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Energy inefficiency of Canadian goods producing industries: Policy opportunities

Canadians face a daunting challenge. The Government of Canada has committed to reducing emissions of carbon dioxide (CO2) to 522.9 million tonnes by 2030, a 32 per cent reduction from current levels. In 2014 Canada emitted 7681 million tonnes of CO2, which means Canadians will be required to reduce emissions by 245.1 tonnes to meet this objective. Given the magnitude of the challenge, it’s critical to recognize the reality Canada faces. There are really only two ways Canadians can meet the national target - by reducing energy inefficiency, or by reducing their material standard of living. In this Policy Brief, we explore the potential for reducing CO2 emissions by eliminating inefficiency.

By Jason Childs; Samuel Gamtessa

Canadians face a daunting challenge. The Government of Canada has committed to reducing emissions of carbon dioxide (CO2) to 522.9 million tonnes by 2030, a 32 per cent reduction from current levels. In 2014 Canada emitted 7681 million tonnes of CO2, which means Canadians will be required to reduce emissions by 245.1 tonnes to meet this objective. Given the magnitude of the challenge, it’s critical to recognize the reality Canada faces. There are really only two ways Canadians can meet the national target - by reducing energy inefficiency, or by reducing their material standard of living. In this Policy Brief, we explore the potential for reducing CO2 emissions by eliminating inefficiency.

As a starting point, it’s important to acknowledge that reducing CO2 emissions has the potential to do more damage to Canadians’ standard of living than to most other wealthy countries. Why? Canada’s economy is heavily dependent on energy both in production and consumption. As Figure 1 shows, Canada’s economy is the third most energy intensive in the Organization for Economic Cooperation and Development (OECD).

Figure 1: Energy Intensities of OECD Countries Source: OECD Factbook 2011: Economic, Environmental, and Social Statistics Note: Energy intensity is defined as total primary energy in tonnes of oil equivalent (toe) per thousand US dollars (base year 2000) of GDP calculated using PPP.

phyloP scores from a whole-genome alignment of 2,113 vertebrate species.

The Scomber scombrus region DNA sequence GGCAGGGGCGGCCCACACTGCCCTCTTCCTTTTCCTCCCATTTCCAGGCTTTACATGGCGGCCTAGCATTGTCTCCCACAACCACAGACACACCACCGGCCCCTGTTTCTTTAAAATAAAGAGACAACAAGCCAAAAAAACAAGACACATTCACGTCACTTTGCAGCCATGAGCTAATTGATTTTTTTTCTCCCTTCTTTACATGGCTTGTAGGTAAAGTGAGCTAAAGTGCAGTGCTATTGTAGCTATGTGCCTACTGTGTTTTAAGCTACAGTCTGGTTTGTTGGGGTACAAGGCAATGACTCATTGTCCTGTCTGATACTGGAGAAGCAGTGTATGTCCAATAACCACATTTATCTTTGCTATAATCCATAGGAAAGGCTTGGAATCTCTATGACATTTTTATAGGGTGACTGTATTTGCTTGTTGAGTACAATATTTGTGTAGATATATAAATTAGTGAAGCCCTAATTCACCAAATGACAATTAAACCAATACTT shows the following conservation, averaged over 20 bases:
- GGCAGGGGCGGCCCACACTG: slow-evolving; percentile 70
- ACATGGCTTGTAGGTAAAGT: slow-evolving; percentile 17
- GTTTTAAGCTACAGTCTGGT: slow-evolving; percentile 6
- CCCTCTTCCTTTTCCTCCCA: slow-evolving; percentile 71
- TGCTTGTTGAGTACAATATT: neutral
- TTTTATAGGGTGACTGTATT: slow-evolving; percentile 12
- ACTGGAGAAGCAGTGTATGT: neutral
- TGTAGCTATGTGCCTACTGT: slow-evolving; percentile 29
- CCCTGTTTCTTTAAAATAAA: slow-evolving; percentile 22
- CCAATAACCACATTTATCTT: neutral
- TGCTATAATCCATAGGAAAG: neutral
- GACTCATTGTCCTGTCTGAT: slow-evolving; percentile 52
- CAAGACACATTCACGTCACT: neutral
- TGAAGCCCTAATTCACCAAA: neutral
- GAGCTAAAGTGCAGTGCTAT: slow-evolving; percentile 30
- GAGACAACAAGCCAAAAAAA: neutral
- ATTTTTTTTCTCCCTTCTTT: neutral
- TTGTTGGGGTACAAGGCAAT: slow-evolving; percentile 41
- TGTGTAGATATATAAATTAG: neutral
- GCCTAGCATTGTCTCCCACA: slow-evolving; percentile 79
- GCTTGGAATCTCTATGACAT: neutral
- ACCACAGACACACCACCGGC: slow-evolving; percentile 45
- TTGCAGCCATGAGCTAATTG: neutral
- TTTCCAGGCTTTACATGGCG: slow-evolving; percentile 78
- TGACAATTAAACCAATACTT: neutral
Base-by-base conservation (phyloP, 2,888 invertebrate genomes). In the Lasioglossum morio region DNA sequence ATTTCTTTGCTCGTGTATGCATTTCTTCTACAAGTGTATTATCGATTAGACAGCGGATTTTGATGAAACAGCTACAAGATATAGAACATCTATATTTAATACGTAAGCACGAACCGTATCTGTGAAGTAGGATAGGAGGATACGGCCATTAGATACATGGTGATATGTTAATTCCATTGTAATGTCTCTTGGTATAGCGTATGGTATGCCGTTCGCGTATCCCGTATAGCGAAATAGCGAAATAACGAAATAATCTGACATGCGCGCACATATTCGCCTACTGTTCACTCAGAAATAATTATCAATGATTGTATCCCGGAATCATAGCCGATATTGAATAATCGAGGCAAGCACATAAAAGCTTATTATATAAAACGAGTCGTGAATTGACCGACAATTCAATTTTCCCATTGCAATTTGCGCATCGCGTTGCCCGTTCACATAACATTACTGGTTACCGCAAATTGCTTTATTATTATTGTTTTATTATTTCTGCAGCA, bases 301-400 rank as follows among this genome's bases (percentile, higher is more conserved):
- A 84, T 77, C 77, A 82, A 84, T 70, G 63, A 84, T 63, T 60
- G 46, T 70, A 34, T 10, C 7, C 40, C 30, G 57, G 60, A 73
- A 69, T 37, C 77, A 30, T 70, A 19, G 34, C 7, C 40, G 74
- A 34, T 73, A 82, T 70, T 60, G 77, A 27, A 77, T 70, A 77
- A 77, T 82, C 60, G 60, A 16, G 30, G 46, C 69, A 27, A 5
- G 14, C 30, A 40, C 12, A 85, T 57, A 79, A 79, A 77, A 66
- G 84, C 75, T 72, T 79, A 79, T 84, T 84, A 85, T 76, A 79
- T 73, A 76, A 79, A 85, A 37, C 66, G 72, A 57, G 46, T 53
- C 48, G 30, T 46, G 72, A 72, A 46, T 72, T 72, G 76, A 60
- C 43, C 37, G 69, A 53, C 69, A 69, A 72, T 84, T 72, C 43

A successful policy to reduce greenhouse gas emissions, while minimizing the impact on living standards, depends on the ability of energy consumers to reduce inefficiency rather than output (and therefore incomes). To understand whether a policy is likely to cause a reduction in inefficiency or a reduction in output - assuming it meets its emissions reduction objective - accurate estimates of energy inefficiency are needed.

The goods-producing sector of the Canadian economy, which accounts for 30 per cent of GDP2, will be particularly challenged in meeting our climate-change objectives, as it produced 473.8 million tonnes of CO2 or 61.7%3 of Canada’s emissions in 2014. We use the estimates produced by Gamtessa and Childs (2016) to assess the reduction in emissions possible without reducing output given currently available technology.

What makes the economic challenge even greater for Canada has been the election of President Donald Trump, who appears determined to reverse course on efforts by the former Obama administration to reduce U.S GHG emissions. As Canada’s most important trading partner and our two economies deeply integrated, the divergent U.S. approach will create economic competitive issues for Canada.

Estimating Current Energy Inefficiency

We (Childs and Gamtessa, 2016) estimate energy inefficiency – deviation from best practice - of the goods-producing sector of the Canadian economy using advanced econometric methods. While this work produces estimates of inefficiency of the 33 goods producing industries in the goods-producing sector, here we focus on just six: beverage manufacturing, coal mining, oil and gas extraction, tobacco, food processing, and finally natural gas, water, sewage and other systems.

The sector-wide and industry-specific inefficiency estimates are shown in Figure 2.



Figure 2: Average Energy Inefficiency by Industry

The overall average inefficiency of this sector of the economy is 19%, ranging from a low of 15% in beverage manufacturing (0.3% of GDP) to a high of 32% in coal mining (0.1% of GDP). Oil and gas extraction (6.1% of GDP) is also found to be highly inefficient, with an estimated inefficiency of 27%4.

Energy inefficiency is not static over the period in question. Figure 3 shows the changing inefficiency of each industry. It is worth noting the different experiences of oil and gas extraction and coal mining during the past 50 years. Coal mining has seen the closure of many inefficient operations, and, as a result, there are just 19 mines currently producing in Canada. Oil and gas extraction has seen an expansion in the number of productive sites and has moved into producing from more energy-intensive reserves. The energy required to extract crude oil from oil sands is much higher than running a pump jack on conventional reserves, which results in a higher estimate of inefficiency.